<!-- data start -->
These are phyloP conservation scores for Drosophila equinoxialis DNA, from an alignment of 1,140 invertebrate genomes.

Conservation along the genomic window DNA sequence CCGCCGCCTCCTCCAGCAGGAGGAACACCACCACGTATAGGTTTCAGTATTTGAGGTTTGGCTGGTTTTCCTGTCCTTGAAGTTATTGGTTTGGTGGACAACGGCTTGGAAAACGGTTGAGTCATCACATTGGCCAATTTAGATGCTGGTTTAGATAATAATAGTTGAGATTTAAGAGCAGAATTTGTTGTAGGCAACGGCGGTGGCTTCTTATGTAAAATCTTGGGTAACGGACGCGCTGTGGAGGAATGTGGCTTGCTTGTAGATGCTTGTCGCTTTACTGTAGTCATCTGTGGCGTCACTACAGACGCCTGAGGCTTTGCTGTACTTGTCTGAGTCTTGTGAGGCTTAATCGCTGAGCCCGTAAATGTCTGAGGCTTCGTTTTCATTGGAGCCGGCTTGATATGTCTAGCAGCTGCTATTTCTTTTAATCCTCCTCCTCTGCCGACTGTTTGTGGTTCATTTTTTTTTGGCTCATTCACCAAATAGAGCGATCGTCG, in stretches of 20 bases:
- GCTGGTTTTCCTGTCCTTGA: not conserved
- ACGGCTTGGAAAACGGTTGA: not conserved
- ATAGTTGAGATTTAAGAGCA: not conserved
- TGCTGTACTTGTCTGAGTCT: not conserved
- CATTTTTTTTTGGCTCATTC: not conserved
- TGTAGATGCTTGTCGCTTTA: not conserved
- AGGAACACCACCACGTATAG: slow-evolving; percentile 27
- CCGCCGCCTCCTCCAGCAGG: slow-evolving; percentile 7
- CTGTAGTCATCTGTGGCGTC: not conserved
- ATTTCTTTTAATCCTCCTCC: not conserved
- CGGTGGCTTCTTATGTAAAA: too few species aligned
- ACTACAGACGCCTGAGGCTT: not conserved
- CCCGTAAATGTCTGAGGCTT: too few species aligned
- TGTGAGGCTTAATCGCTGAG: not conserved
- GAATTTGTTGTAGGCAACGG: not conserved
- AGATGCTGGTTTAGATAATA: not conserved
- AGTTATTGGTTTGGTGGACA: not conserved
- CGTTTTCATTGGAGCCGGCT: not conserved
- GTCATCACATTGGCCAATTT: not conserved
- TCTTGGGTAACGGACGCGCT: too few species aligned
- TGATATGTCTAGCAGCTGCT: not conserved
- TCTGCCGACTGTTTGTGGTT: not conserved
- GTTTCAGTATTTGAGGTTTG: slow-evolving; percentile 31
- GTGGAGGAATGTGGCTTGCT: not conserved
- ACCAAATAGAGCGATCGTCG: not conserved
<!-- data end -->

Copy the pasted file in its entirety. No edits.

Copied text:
These are phyloP conservation scores for Drosophila equinoxialis DNA, from an alignment of 1,140 invertebrate genomes.

Conservation along the genomic window DNA sequence CCGCCGCCTCCTCCAGCAGGAGGAACACCACCACGTATAGGTTTCAGTATTTGAGGTTTGGCTGGTTTTCCTGTCCTTGAAGTTATTGGTTTGGTGGACAACGGCTTGGAAAACGGTTGAGTCATCACATTGGCCAATTTAGATGCTGGTTTAGATAATAATAGTTGAGATTTAAGAGCAGAATTTGTTGTAGGCAACGGCGGTGGCTTCTTATGTAAAATCTTGGGTAACGGACGCGCTGTGGAGGAATGTGGCTTGCTTGTAGATGCTTGTCGCTTTACTGTAGTCATCTGTGGCGTCACTACAGACGCCTGAGGCTTTGCTGTACTTGTCTGAGTCTTGTGAGGCTTAATCGCTGAGCCCGTAAATGTCTGAGGCTTCGTTTTCATTGGAGCCGGCTTGATATGTCTAGCAGCTGCTATTTCTTTTAATCCTCCTCCTCTGCCGACTGTTTGTGGTTCATTTTTTTTTGGCTCATTCACCAAATAGAGCGATCGTCG, in stretches of 20 bases:
- GCTGGTTTTCCTGTCCTTGA: not conserved
- ACGGCTTGGAAAACGGTTGA: not conserved
- ATAGTTGAGATTTAAGAGCA: not conserved
- TGCTGTACTTGTCTGAGTCT: not conserved
- CATTTTTTTTTGGCTCATTC: not conserved
- TGTAGATGCTTGTCGCTTTA: not conserved
- AGGAACACCACCACGTATAG: slow-evolving; percentile 27
- CCGCCGCCTCCTCCAGCAGG: slow-evolving; percentile 7
- CTGTAGTCATCTGTGGCGTC: not conserved
- ATTTCTTTTAATCCTCCTCC: not conserved
- CGGTGGCTTCTTATGTAAAA: too few species aligned
- ACTACAGACGCCTGAGGCTT: not conserved
- CCCGTAAATGTCTGAGGCTT: too few species aligned
- TGTGAGGCTTAATCGCTGAG: not conserved
- GAATTTGTTGTAGGCAACGG: not conserved
- AGATGCTGGTTTAGATAATA: not conserved
- AGTTATTGGTTTGGTGGACA: not conserved
- CGTTTTCATTGGAGCCGGCT: not conserved
- GTCATCACATTGGCCAATTT: not conserved
- TCTTGGGTAACGGACGCGCT: too few species aligned
- TGATATGTCTAGCAGCTGCT: not conserved
- TCTGCCGACTGTTTGTGGTT: not conserved
- GTTTCAGTATTTGAGGTTTG: slow-evolving; percentile 31
- GTGGAGGAATGTGGCTTGCT: not conserved
- ACCAAATAGAGCGATCGTCG: not conserved